July 10, 2020
by Carla Hay
Directed by Aaron Schneider
Culture Representation: Taking place primarily in the northern Atlantic Ocean in 1942, the World War II drama “Greyhound” has a predominantly white cast (with a few African Americans and Latinos in very small speaking roles) portraying military men fighting at sea.
Culture Clash: A U.S. Navy veteran must command a ship called Greyhound that is protecting 37 other ships carrying much-needed supplies through a treacherous area of the Atlantic Ocean called the Black Pit, where Nazi German U-boats are known to attack.
Culture Audience: “Greyhound” will appeal primarily to World War II enthusiasts, while everyone else might be easily bored by the generic way that this story is told.
There have been so many movies made about World War II, that any new movie about this subject matter needs to bring something interesting and compelling in order for the story to have a memorable impact. Unfortunately for “Greyhound,” a World War II drama written by and starring Tom Hanks, this movie ends up being a formulaic and predictable vanity project for Hanks.
Sony Pictures was originally going to release “Greyhound” in cinemas. But due to the coronavirus pandemic, Sony shifted the movie’s release exclusively to Apple TV+, perhaps because Sony executives came to the correct conclusion that “Greyhound” (directed by Aaron Schneider) really looks like a TV-movie instead of a full cinematic experience.
In “Greyhound,” Hanks portrays the fictional Captain Ernie Krause of the U.S. Navy in such a generically stoic manner that by the end of the film, people wouldn’t be able to tell you much about his personality at all. That’s not a good sign when Captain Krause is supposed to be at the center of the story.
The way that Captain Krause is written, he’s the American hero who’s able to save everyone else because of his quick thinking and fortitude. All the other characters in the movie are written as backdrops to Captain Krause. These supporting characters are so forgettable and written in such a vague way that people watching “Greyhound” wouldn’t be able to remember the names of five characters who aren’t Captain Krause in this movie. The names of the ships in this movie are more memorable than the names of the people.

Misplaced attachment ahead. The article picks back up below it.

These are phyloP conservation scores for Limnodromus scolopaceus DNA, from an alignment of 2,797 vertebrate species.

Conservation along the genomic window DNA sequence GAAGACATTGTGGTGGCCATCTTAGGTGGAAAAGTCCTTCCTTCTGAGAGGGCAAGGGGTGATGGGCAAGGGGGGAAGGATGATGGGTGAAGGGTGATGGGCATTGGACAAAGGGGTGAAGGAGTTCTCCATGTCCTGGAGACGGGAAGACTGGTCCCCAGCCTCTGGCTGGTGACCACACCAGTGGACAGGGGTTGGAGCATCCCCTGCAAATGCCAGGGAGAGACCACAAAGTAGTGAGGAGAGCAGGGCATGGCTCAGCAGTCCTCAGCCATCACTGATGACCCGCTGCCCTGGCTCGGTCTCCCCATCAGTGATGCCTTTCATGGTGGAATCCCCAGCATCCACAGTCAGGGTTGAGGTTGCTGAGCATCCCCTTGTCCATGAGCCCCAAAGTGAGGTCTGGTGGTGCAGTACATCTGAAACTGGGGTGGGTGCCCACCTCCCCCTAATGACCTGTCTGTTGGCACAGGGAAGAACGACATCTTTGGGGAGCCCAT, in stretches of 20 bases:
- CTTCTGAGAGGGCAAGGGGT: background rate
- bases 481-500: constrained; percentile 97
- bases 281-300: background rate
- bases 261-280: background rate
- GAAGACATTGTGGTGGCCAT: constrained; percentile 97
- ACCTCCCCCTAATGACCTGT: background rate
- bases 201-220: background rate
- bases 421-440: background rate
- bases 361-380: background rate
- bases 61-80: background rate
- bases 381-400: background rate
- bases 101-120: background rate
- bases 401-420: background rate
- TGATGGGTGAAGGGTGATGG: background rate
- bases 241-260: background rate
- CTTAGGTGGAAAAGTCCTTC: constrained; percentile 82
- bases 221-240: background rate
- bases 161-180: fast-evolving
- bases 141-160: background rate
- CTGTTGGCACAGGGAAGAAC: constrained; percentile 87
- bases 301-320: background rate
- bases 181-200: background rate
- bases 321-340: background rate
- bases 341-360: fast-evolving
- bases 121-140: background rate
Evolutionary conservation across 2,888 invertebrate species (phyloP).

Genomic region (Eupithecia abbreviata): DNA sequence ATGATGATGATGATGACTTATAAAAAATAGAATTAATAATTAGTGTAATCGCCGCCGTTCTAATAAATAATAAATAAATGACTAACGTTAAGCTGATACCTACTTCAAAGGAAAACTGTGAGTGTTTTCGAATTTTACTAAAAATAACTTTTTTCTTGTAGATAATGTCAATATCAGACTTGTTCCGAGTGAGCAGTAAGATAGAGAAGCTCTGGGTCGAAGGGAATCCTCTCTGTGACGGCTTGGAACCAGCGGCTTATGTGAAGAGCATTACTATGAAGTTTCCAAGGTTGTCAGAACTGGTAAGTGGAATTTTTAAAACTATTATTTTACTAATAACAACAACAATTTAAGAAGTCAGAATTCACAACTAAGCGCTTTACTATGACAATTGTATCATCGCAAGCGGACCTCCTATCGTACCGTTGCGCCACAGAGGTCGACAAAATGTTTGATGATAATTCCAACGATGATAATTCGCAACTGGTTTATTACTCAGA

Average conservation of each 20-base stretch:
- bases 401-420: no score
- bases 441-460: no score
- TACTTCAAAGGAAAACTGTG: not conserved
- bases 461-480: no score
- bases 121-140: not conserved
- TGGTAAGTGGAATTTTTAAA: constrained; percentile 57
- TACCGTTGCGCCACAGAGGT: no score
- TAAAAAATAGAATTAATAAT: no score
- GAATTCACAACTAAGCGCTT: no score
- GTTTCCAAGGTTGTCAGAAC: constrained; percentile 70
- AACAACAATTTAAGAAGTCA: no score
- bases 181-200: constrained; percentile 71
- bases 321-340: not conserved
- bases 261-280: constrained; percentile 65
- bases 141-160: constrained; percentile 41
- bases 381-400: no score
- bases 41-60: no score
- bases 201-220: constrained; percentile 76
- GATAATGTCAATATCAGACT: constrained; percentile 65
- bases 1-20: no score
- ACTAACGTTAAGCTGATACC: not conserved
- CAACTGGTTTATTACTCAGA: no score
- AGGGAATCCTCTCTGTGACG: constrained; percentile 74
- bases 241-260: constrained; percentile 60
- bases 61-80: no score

“Greyhound,” whose main action take place over five days in February 1942, is about the newly appointed Captain Krause leading his first team of ships during the war. Captain Krause’s three ships that he’s commanding are escorting a convoy of 37 Allied ships carrying soldier supplies across the Atlantic Ocean to Liverpool, England. To get there, the ships have to pass through a dangerous area called the Black Pit, where Nazi German U-boats have been known to lurk. The Black Pit is also in an area of the Atlantic Ocean that’s beyond the range of protection from aircraft that usually escorts these ships.
Krause’s ship is named Greyhound. Some of the other ships that are part of the story include two British destroyer ships named Harry and Eagle; a Canadian corvette named Dicky; a U.S. rescue ship named Cadena; and a Greek merchant ship called Despotiko. This is a very U.S.-oriented story, since the non-American characters are not actually seen on camera. Only their voices are heard, such as when Captain Krause communicates with them by the ship’s radio transmitters.
Before the Greyhound ship embarks on its journey, the movie shows a little of bit of Captain Krause’s “tough but merciful” leadership style. Two subordinates named Flusser (played by Matthew Zuk) and Shannon (played by Jeff Burkes), who’ve obviously been in a fist fight with each other, are brought to Captain Krause to be disciplined.